- Wants to update city’s zoning code to change parking requirements near transit stops.
- Do community outreach when an affordable housing project is proposed in area so it isn't blocked by neighbors.
- Says that more than two-thirds of housing built or planned in his district during his tenure has been affordable units.
- Wants to overturn Costa-Hawkins Act, which bars rental caps on single-family homes and some apartments.
- Wants to work with neighborhoods to help counter “not in my back yard” attitudes toward development.
- Doesn’t support city proposal to collect revenue from digital billboards on city property. Says billboards are a distraction to motorists and create light pollution.
- Wants City Hall to instead focus on supporting businesses that grow city’s tax base.
- Supports proposal to collect revenue from digital billboards on city property.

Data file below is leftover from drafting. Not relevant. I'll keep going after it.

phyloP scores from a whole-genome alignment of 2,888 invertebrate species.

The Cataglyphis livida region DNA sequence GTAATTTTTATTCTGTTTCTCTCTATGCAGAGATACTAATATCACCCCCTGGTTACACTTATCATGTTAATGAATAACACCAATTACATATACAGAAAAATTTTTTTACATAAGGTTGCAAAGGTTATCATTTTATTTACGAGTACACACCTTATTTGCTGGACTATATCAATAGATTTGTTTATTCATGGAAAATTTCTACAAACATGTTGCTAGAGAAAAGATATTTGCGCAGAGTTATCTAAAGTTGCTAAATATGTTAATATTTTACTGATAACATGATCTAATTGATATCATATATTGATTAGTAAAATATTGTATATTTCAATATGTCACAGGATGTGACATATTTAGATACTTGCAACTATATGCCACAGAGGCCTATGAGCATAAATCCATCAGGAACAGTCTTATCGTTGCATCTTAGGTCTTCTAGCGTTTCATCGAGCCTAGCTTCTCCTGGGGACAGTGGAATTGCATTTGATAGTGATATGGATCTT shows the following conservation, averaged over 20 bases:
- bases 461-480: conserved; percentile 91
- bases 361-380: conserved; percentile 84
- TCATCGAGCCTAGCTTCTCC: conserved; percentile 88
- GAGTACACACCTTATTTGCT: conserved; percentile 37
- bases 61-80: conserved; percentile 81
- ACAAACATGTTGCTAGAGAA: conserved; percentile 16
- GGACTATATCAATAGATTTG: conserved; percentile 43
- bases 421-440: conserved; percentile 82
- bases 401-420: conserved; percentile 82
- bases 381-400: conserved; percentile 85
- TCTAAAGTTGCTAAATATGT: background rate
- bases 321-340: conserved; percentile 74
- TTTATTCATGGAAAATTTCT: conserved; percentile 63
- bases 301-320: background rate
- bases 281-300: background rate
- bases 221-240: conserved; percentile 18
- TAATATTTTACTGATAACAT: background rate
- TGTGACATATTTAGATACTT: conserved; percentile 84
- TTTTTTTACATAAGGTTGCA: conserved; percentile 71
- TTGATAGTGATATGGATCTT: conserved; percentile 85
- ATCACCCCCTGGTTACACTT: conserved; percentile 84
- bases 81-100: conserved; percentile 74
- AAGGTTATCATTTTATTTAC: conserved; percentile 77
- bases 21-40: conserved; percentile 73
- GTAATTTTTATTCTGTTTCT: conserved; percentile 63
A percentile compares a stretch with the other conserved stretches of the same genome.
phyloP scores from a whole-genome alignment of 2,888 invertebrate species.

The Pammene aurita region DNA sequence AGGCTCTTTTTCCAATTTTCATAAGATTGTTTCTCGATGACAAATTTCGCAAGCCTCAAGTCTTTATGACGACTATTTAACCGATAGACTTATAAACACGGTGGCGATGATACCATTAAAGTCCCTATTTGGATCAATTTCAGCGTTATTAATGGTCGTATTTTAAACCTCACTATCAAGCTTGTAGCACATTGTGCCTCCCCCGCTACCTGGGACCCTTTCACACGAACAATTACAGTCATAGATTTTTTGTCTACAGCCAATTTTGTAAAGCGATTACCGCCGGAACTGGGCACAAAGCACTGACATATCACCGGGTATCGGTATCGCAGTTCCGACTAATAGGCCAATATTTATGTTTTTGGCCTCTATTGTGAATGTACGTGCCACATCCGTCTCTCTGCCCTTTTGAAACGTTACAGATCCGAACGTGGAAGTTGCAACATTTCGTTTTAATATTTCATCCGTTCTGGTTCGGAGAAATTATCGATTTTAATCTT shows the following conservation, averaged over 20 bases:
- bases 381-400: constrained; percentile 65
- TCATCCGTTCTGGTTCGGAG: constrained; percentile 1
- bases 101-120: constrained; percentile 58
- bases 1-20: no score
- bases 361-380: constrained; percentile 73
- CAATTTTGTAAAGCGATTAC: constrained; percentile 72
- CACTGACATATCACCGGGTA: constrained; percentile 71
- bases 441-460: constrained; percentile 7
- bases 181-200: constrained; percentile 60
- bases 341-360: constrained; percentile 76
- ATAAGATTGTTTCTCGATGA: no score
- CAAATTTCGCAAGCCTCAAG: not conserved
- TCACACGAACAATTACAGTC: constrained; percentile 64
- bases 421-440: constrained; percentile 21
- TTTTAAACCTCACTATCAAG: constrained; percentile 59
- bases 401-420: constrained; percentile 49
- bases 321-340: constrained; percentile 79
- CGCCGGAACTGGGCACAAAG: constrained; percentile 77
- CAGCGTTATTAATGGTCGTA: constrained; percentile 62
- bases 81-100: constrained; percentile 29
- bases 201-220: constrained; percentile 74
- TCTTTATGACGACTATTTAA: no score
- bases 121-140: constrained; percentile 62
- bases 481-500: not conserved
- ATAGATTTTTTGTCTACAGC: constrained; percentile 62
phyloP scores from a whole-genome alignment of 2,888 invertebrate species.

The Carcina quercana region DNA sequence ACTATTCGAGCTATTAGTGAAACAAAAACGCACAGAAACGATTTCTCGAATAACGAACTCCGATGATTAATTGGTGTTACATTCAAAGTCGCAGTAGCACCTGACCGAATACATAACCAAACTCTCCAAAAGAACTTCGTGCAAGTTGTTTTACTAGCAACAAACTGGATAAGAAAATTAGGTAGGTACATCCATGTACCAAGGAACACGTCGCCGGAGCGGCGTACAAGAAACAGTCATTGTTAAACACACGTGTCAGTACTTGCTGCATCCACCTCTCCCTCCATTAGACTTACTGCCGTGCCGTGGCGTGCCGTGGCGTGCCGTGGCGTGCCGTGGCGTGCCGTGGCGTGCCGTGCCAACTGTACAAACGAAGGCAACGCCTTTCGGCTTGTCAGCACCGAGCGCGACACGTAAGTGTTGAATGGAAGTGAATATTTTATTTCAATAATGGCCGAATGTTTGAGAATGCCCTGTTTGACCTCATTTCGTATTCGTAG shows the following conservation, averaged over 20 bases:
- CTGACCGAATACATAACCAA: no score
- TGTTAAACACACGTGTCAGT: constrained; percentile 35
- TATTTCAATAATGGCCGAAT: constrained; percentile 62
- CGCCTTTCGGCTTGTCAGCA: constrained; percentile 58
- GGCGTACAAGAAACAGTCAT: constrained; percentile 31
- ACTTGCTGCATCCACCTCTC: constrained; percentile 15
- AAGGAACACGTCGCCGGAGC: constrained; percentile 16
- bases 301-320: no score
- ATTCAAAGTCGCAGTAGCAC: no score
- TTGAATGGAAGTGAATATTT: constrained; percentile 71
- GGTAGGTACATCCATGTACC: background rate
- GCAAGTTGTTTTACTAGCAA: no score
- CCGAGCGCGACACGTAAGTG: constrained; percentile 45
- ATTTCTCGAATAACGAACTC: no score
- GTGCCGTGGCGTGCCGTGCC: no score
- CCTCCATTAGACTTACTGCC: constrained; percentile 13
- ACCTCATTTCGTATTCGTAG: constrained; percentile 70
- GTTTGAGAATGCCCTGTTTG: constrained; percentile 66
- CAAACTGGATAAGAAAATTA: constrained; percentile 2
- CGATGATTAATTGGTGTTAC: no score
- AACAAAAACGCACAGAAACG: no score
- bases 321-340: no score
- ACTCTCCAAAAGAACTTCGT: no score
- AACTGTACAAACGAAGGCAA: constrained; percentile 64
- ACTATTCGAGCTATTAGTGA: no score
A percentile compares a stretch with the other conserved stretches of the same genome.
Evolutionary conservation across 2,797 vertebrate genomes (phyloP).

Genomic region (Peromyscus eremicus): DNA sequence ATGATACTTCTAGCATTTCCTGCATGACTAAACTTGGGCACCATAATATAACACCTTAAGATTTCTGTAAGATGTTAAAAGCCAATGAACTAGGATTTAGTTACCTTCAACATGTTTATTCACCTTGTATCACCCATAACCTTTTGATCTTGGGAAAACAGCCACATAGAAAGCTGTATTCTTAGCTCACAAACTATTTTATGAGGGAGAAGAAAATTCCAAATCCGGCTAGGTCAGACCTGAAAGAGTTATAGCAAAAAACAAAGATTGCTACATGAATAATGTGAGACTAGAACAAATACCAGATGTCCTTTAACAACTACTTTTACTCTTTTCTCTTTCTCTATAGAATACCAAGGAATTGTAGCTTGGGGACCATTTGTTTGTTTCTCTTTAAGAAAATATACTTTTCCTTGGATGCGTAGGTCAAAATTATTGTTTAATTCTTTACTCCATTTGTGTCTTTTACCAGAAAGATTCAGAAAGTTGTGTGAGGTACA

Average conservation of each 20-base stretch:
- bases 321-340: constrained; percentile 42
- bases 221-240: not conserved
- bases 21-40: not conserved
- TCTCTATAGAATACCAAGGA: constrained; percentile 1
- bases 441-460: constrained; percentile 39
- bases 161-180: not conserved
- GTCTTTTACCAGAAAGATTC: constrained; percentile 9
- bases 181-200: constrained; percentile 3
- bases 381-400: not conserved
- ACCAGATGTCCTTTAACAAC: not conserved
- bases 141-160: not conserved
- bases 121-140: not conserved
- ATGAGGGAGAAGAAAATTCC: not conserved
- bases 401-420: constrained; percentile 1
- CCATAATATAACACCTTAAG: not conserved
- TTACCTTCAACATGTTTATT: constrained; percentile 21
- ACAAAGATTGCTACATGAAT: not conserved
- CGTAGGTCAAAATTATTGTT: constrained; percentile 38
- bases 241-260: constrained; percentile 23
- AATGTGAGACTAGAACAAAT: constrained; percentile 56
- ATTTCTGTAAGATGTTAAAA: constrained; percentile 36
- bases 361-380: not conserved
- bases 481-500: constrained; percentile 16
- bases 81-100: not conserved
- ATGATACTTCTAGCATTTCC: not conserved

- Wants those revenues to go back into the communities where the displays are located, such as Pico-Union.
- Wants neighborhoods to decide their own limits on the number of Airbnb units in their areas to avoid displacement of renters and long-term residents.
- Believes fines for noncompliance are too high in the proposed rules.
- Hasn’t taken a position on proposed city rules that would allow homeowners to rent out their residences for 180 days a year with Airbnb and similar services.
During the primary, Cedillo refused a Times reporter’s requests for an interview. (The newspaper’s editorial board endorsed Bray-Ali, then pulled its backing when his online comments came to light.)
For the run-off, the councilman gave a phone interview last week about the issues in District 1, which includes Chinatown, Pico-Union, Elysian Park and Highland Park.
He didn’t dispute neighborhood leaders’ criticisms that his office has been unresponsive.
“It’s unacceptable,” he said of those complaints, adding that his office has replaced staff members in the last six months and that constituents can expect an “upgrade.”